The main political grouping in the European Parliament has backed the nomination of Kevin Cardiff to the European Court of Auditors.
The European People's Party ( EPP), of which Fine Gael is a member, has voted to back his nomination in a full plenary session of the Parliament which is to take place tomorrow.
Mr Cardiff, the outgoing Secretary General at the Department of Finance, is also expected to secure the support of the Socialists and Democrats in tomorrow's vote, meaning he is all but certain to have his nomination approved.
Mr Cardiff's nomination as Ireland's representative to the Court had generated controversy amid discussion of his role as the most senior official at the Department of Finance during the worst years of the economic crisis.
Last month the Parliament's Committee on Budgetary Control voted 12-11 against his nomination, after which the Government insisted he remained the best candidate for the job.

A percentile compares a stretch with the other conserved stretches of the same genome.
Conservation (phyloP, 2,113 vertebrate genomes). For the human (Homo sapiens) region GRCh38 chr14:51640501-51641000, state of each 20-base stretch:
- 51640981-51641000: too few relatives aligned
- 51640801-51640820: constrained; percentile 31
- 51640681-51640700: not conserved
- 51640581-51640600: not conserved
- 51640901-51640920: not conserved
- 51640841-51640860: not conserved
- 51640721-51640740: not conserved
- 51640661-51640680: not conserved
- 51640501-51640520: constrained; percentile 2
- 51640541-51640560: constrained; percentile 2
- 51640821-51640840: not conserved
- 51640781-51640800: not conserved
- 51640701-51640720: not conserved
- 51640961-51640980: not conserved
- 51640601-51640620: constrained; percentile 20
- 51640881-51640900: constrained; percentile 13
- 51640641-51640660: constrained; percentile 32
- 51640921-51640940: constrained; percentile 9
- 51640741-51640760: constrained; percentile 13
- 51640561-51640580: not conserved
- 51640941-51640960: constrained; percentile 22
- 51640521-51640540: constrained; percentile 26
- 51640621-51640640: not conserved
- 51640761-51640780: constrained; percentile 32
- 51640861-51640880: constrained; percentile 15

Mr Cardiff was interviewed before the Committee where he answered for his involvement in the €440bn bank guarantee scheme and the recently admitted a €3.6bn accounting error at the Department.
Mr Cardiff was the only one of eight nominees from across Europe not to make it through the interview process.
Should Mr Cardiff receive the backing of a majority of MEPs tomorrow it will be the first time that the parliament has gone against the recommendation of one of its own committees.
However his place on the Court is not yet secured even in that instances, as reports suggest he may be obliged to appear before the committee for a second time.
It was also revealed that the outgoing Irish representative on the Court, Eoin O’Shea, wrote an email to members of the Committee that was critical of Mr Cardiff.
In the email he highlighted how Mr Cardiff had been in a senior position at the time of the banking collapse in Ireland.
He also highlighted the €7bn transactions between Anglo and Irish Life and Permanent to hide transactions in Anglo accounts.
Mr O’Shea said he sent the email in a “moment of madness” after finding out he would not be nominated to stay in his job, and subsequently said he had changed his position having met with Mr Cardiff.